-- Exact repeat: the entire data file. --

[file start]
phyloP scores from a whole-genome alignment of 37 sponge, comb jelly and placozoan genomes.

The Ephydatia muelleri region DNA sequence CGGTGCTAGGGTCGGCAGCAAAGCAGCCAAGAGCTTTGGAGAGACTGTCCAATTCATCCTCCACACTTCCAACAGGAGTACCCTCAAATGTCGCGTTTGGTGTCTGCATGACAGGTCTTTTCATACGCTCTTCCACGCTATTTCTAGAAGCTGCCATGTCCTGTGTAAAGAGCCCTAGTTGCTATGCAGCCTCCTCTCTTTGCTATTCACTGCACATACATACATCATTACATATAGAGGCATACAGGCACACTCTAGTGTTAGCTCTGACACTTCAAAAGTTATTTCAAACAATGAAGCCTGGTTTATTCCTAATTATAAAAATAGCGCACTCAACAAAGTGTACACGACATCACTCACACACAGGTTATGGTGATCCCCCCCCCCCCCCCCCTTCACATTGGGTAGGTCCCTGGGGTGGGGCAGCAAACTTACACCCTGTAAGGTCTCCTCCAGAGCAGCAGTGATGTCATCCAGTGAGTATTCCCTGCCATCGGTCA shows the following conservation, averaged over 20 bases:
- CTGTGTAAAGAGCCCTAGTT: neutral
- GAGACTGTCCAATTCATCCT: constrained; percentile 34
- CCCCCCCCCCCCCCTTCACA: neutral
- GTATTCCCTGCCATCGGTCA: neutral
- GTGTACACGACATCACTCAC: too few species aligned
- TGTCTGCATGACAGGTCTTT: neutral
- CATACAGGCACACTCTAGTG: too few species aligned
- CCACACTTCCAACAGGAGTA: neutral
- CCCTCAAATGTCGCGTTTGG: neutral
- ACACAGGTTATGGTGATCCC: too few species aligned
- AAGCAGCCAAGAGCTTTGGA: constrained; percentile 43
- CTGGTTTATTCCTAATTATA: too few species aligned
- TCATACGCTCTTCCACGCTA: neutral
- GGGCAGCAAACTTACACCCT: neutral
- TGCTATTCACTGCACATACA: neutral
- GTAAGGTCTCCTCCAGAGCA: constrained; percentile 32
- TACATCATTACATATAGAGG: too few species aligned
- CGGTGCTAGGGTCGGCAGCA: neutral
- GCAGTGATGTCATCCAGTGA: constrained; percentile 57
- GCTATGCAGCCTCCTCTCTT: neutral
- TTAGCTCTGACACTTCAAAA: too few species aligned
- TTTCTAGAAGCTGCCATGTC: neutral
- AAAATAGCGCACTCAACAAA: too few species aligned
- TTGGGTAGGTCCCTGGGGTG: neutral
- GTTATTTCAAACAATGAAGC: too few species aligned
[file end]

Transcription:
phyloP scores from a whole-genome alignment of 37 sponge, comb jelly and placozoan genomes.

The Ephydatia muelleri region DNA sequence CGGTGCTAGGGTCGGCAGCAAAGCAGCCAAGAGCTTTGGAGAGACTGTCCAATTCATCCTCCACACTTCCAACAGGAGTACCCTCAAATGTCGCGTTTGGTGTCTGCATGACAGGTCTTTTCATACGCTCTTCCACGCTATTTCTAGAAGCTGCCATGTCCTGTGTAAAGAGCCCTAGTTGCTATGCAGCCTCCTCTCTTTGCTATTCACTGCACATACATACATCATTACATATAGAGGCATACAGGCACACTCTAGTGTTAGCTCTGACACTTCAAAAGTTATTTCAAACAATGAAGCCTGGTTTATTCCTAATTATAAAAATAGCGCACTCAACAAAGTGTACACGACATCACTCACACACAGGTTATGGTGATCCCCCCCCCCCCCCCCCTTCACATTGGGTAGGTCCCTGGGGTGGGGCAGCAAACTTACACCCTGTAAGGTCTCCTCCAGAGCAGCAGTGATGTCATCCAGTGAGTATTCCCTGCCATCGGTCA shows the following conservation, averaged over 20 bases:
- CTGTGTAAAGAGCCCTAGTT: neutral
- GAGACTGTCCAATTCATCCT: constrained; percentile 34
- CCCCCCCCCCCCCCTTCACA: neutral
- GTATTCCCTGCCATCGGTCA: neutral
- GTGTACACGACATCACTCAC: too few species aligned
- TGTCTGCATGACAGGTCTTT: neutral
- CATACAGGCACACTCTAGTG: too few species aligned
- CCACACTTCCAACAGGAGTA: neutral
- CCCTCAAATGTCGCGTTTGG: neutral
- ACACAGGTTATGGTGATCCC: too few species aligned
- AAGCAGCCAAGAGCTTTGGA: constrained; percentile 43
- CTGGTTTATTCCTAATTATA: too few species aligned
- TCATACGCTCTTCCACGCTA: neutral
- GGGCAGCAAACTTACACCCT: neutral
- TGCTATTCACTGCACATACA: neutral
- GTAAGGTCTCCTCCAGAGCA: constrained; percentile 32
- TACATCATTACATATAGAGG: too few species aligned
- CGGTGCTAGGGTCGGCAGCA: neutral
- GCAGTGATGTCATCCAGTGA: constrained; percentile 57
- GCTATGCAGCCTCCTCTCTT: neutral
- TTAGCTCTGACACTTCAAAA: too few species aligned
- TTTCTAGAAGCTGCCATGTC: neutral
- AAAATAGCGCACTCAACAAA: too few species aligned
- TTGGGTAGGTCCCTGGGGTG: neutral
- GTTATTTCAAACAATGAAGC: too few species aligned